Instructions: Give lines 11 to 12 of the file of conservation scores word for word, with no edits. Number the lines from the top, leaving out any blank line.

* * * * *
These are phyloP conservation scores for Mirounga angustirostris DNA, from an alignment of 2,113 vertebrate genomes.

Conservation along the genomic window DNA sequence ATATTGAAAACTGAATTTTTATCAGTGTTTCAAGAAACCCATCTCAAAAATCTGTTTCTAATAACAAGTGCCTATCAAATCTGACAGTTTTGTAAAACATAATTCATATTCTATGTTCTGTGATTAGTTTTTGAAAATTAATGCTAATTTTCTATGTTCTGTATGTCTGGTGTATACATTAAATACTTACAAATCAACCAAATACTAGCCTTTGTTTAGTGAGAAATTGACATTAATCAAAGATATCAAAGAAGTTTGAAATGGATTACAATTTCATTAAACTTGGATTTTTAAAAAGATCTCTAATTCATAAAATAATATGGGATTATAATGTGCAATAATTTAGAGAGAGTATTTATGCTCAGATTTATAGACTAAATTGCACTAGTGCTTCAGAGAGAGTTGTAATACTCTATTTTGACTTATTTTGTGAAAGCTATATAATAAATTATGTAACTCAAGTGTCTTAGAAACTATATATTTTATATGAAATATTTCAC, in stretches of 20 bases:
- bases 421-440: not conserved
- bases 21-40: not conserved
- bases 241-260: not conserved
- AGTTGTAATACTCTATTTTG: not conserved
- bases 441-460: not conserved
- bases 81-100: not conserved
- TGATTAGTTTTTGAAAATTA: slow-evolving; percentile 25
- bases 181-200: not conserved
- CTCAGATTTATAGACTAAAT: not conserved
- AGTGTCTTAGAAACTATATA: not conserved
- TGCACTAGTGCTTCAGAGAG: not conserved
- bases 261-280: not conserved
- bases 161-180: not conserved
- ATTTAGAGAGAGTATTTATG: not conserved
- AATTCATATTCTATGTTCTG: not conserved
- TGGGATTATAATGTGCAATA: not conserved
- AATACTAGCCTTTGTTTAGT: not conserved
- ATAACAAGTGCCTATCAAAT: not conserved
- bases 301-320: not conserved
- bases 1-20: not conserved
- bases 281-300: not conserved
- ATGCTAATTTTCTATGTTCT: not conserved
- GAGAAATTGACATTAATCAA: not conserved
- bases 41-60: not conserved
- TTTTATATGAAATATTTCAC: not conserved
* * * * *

- CTCAGATTTATAGACTAAAT: not conserved
- AGTGTCTTAGAAACTATATA: not conserved